One Mining Stock That Could Be Seriously Affected By The Ongoing Strike In South Africa

Sep.26.12 | About: Gold Fields (GFI)

On Tuesday, September 25, analysts at Bank of America upgraded shares of Gold Fields Ltd. (NYSE:GFI). The firm raised its rating on the stock from a Neutral to a Buy and did not set a price target. Despite the upgrade, shares of GFI reacted quite dismally, trading down at the mid-day point of the trading day by as much as 1.40% on Tuesday.

Company Overview

Gold Fields Limited engages in the acquisition, exploration, development, and production of gold properties. It holds interests in eight operating mines in South Africa, Peru, Ghana, and Australia. As of February 27, 2012, the company had total attributable precious metal and gold equivalent mineral resources of 217.0 million ounces and mineral reserves of 80.6 million ounces. Gold Fields Limited was founded in 1968 and is based in Sandton, South Africa. - Yahoo Finance

What type of catalyst is driving the stock down after such a strong upgrade by Bank of America? The answer seems to be the micro-economic issue of regional labor unrest, and is something that should not only concern the workers in question, but the investors and potential investors who may be looking to strengthen or establish a new position in the company, the Gold sector (NYSEARCA:GLD), and more specifically with the Gold Miners (NYSEARCA:GDX). I use the ETFs GLD and GDX in an effort to demonstrate the fact that sometimes variables such as labor relations and labor unrest may shy investors away from an individual stock, but not the sector as a whole.

The company has confirmed that:

"notwithstanding press reports to the contrary, the unlawful and unprotected strike at the West Section of the KDC Gold Mine (KDC West, formerly Driefontein) on the West Rand in South Africa continues. The strike started on September 9th 2012, and has lasted a total of 17 days. In addition, the employees at the Beatrix Mine in the Free State have also commenced with an unlawful and unprotected strike. The strike started at the West Section of Beatrix (formerly Oryx Mine) on Friday, September 21st, 2012 and has lasted a total of 4 days, and had spread to the rest of the mine on Monday, September 24th. The large majority of the 15,000 employees at KDC West and 9,000 employees at Beatrix are participating in the unlawful strikes and production has been halted at both operations. The company has received urgent interdicts for KDC West as well as Beatrix West, and is applying for an interdict for the remainder of the Beatrix mine. The company is evaluating all options to deal with the unlawful strikes."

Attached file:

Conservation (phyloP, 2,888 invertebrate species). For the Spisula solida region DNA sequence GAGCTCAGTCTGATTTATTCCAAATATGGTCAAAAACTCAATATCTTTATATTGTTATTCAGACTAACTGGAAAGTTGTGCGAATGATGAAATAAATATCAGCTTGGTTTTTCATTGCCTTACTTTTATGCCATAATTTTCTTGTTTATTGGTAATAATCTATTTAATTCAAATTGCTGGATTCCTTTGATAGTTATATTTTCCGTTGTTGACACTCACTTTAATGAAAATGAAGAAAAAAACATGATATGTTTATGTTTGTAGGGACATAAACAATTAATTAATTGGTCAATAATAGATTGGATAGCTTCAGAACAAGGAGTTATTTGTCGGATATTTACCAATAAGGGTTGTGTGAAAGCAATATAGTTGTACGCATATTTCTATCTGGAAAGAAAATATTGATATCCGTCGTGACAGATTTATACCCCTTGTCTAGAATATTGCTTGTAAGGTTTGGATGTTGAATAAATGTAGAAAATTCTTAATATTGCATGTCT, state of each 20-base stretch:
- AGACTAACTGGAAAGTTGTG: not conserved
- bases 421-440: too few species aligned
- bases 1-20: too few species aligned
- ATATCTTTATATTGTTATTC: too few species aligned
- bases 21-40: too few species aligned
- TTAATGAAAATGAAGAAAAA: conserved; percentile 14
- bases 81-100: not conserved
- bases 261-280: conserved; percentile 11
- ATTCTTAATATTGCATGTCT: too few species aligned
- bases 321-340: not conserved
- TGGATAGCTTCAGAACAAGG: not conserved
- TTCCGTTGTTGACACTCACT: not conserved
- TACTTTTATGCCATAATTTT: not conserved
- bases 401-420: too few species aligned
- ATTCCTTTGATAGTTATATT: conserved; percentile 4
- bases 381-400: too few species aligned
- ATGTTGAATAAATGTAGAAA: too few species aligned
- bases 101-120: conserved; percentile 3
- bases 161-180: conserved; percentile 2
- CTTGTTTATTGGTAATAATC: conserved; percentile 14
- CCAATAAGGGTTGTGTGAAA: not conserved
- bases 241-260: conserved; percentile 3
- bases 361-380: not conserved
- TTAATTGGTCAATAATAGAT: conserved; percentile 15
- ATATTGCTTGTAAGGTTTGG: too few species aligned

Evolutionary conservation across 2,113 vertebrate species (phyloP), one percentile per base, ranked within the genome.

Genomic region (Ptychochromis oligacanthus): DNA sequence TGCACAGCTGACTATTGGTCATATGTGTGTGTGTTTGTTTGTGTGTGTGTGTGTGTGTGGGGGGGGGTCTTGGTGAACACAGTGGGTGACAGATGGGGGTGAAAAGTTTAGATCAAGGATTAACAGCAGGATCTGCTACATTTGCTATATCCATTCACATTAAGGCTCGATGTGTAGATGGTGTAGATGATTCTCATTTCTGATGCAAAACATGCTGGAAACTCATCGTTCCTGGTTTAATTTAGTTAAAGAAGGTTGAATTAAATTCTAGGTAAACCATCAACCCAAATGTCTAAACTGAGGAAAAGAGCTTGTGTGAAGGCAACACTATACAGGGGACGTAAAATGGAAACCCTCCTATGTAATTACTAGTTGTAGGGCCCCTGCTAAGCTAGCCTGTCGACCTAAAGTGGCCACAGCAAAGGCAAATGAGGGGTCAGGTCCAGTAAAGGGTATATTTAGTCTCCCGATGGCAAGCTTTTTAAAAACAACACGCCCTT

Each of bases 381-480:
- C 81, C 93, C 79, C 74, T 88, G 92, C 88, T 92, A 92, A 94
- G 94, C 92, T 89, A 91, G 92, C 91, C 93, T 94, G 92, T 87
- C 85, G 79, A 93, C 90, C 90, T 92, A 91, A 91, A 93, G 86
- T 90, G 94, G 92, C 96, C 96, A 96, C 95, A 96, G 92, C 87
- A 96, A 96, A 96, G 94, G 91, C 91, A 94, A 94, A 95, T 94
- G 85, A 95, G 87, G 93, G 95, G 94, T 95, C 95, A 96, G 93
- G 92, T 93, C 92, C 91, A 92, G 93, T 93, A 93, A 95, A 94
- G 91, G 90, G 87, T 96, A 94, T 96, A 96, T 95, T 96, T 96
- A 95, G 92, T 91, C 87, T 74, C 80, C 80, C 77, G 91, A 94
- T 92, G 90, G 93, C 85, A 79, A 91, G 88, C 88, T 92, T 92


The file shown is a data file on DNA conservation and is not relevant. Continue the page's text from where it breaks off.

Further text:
From an investment standpoint, strikes of this nature, resulting in the suspension of operations as well as a work stoppage by as many as 24,000 workers could seriously hinder both quarterly and annual results for GFI. There are two very specific variables that would be affected by such a stoppage: earnings (both quarterly and annually) and production. In the case of GFI, earnings have missed estimates by an average of 10.825% in each of the last four quarters, and any stoppage directly related to production is going to diminish those figures even further.

If we examine the sector a bit further, we'll notice that strikes of this nature aren't as uncommon as we'd like to think and can cause some serious short-term issues. For example, workers at an AngloGold Ashanti (NYSE:AU) mine were involved in several clashes with police that in turn resulted in the deaths of 34 miners, and previous clashes at the Marikana platinum complex resulted in the deaths of 46 workers. Although, AngloGold and its workers have reached a compromise, I'd still remain bearish on the stock until both sides have demonstrated better results under the terms of the new agreement.

Should potential investors consider the chance to establish a position in either Gold Fields Ltd. or AngloGold, considering the current unrest at various sites directly related to each company's mining operations? From an investment standpoint with regard to the workers striking in an effort to achieve a better level of wages, I see no reason to establish a position in GFI or AU at current levels until the parties have reached a solid agreement by which all terms and conditions have been decided upon. There is no real way of knowing how and when the strikes will end, and if we find ourselves in the midst of another clash resulting in the loss of life, the industry as a whole could be in for yet another black eye.

Where should potential investors turn to in the wake of the unrest concerning GFI? In my personal opinion, I happen to think Barrick Gold Corp. (NYSE:ABX) is a more of a solid choice within the sector, especially from a fundamental standpoint, rather than a labor relations standpoint. The company has demonstrated strong margins and a very nice yield over the last 12 months. If we examine the margins a bit further, we'll notice that Barrick Gold outpaces Gold Fields in both profit margin and operating margin. In terms of profit margin, ABX had demonstrated a profit margin of 27.85% whereas GFI had only demonstrated a profit margin of 18.19%, which equates to a ratio of 1.53 to 1. In terms of operating margin, ABX had demonstrated an operating margin of 42.04% whereas GFI had only demonstrated an operating margin of 30.05%, which equates to a ratio of 1.40 to 1.

Disclosure: I am long GLD, ABX. I wrote this article myself, and it expresses my own opinions. I am not receiving compensation for it (other than from Seeking Alpha). I have no business relationship with any company whose stock is mentioned in this article.